Returned and future Peace Corps Volunteers host a weekend of events to commemorate their commitment to world service.
Fifty years ago, U.S. President John F. Kennedy signed an executive order to create the U.S. Peace Corps, one of the largest volunteer organizations in the world. Today, the Peace Corps has nearly 9,000 volunteers serving to improve education, healthcare and development in 77 countries. Overall, more than 200,000 volunteers have served in 139 countries.
Several of those volunteers are also part of the University of Denver community, which gathered this past weekend to reminisce about their time abroad and to honor the Peace Corps legacy.
Panelist Gloria Curtis, who served in Ethiopia from 1963-65 commented, "I was so new, there were no Returned Peace Corps Volunteers available to tell me what to expect. I had an open mind and open expectations and it turned out to be priceless, the best two years of my life."
A series of panel discussions concerning Peace Corps and Politics, the Future of Peace Corps and Peace Corps Through the Decades kick-started the series of events on Saturday afternoon. The latter panel, which also included Former First Lady of Colorado, Jeannie Ritter, featured a volunteer from each decade of service sharing his or her experiences and truly demonstrated the evolution of motivations for joining the Peace Corps, living arrangements, language training and communication methods over the years.
"I had an apartment on the Mediterranean," Ritter, who served in Tunisia, said. "And I ate organically, all this wonderful fresh food, and on the weekends I would take the ferry to these islands off the coast. Actually, I would just ride there and ride back; I didn't get off the boat and eventually the boatmen wouldn't even charge me. They thought I was crazy, riding back and forth. Imagine the opportunity though; if you close your eyes, you can still see it."
Not all the stories were as ideal, however; panel participants also discussed issues such as what it was like to be in a rural village in Ethiopia on the day Kennedy was assassinated, the lack of running water and electricity and how it felt t be a single woman living in Jamaica.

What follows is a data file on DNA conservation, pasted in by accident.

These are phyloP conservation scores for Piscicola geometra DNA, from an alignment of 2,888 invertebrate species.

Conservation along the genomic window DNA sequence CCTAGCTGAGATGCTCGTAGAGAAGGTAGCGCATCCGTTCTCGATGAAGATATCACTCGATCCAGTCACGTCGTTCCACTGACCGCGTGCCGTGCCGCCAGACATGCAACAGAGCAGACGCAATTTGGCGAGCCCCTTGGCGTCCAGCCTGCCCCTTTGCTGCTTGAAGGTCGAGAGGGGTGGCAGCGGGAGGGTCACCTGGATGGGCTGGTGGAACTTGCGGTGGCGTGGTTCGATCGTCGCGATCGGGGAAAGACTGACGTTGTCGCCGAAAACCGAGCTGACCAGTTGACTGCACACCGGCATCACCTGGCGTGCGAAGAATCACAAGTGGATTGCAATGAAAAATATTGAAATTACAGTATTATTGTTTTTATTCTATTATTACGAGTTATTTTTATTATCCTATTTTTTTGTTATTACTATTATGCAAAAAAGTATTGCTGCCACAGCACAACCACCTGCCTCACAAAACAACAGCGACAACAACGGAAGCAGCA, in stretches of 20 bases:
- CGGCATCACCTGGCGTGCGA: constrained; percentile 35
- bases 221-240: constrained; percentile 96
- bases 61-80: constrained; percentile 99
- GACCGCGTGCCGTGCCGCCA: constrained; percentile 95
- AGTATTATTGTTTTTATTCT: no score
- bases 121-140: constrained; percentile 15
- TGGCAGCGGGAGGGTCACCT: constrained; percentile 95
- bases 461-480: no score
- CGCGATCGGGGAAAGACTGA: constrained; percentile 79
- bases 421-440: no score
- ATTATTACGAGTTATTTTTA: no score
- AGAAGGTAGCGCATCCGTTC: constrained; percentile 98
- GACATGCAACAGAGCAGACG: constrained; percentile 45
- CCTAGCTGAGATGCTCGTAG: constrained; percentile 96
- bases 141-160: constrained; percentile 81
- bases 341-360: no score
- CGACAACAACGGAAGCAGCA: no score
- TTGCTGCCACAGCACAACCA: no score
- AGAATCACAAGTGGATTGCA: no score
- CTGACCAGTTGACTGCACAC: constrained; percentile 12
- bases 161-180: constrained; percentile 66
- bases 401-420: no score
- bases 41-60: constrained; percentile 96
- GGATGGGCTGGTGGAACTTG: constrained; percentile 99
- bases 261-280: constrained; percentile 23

The panel overlapped with a subsequent one, "I Was There When...," during which volunteers reflected on how momentous historical events affected their Peace Corps service. From experiencing 9/11 in Cameroon to being evacuated from the Georgian conflict in 2008, volunteers reacted to both domestic and foreign conflict.
Joanne Roll was serving in Colombia when Kennedy was assassinated, and she described her situation as very different from that of other volunteers in the field at the time. Instead of an outpouring of sympathy and support, Roll was initially told that, "Castro had killed Kennedy," and was forced to leave her village for a larger town.
"As Americans, we were sad, but we weren't scared," Roll said. "But because we did not cry, the people assumed we were not American, but Russian! It was very serious because they assumed the Russians were going to take over the world and that we were there to take over their village."
In addition to the panel discussions, the Returned Peace Corps Volunteers of Colorado sponsored a celebratory gala featuring food from Peace Corps countries and three
bands playing music from around the world. The Josef Korbel School of International Studies' Peace Corps Community also hosted a farewell brunch, on Sunday morning for Returned Peace Corps Volunteers
and current Master's International students waiting for their placements.
At the peace service, held on Sunday at the University of Denver's Evans Chapel, guests were asked to light a candle while asking for "peace to prevail" in their host countries. Most people partook in the blessing, asking for peace to prevail in Sierra Leone, Hungary, Turkey, Kiribati and countless other locations, effectively demonstrating the breadth of service and gratitude represented at the weekend's events.
"The one thing I took home with me from my service in Kazakhstan was the knowledge
that as an America, everything in the world is available to me, and I should take
every opportunity to make the most of that," said Arianne Burger, President of the
Returned Peace Corps Volunteers of Colorado group.
.-Nirvana Bhatia, MA in International Human Rights
Josef Korbel School of International Studies
Read more about the Josef Korbel School's 50th anniversary Peace Corps celebrations.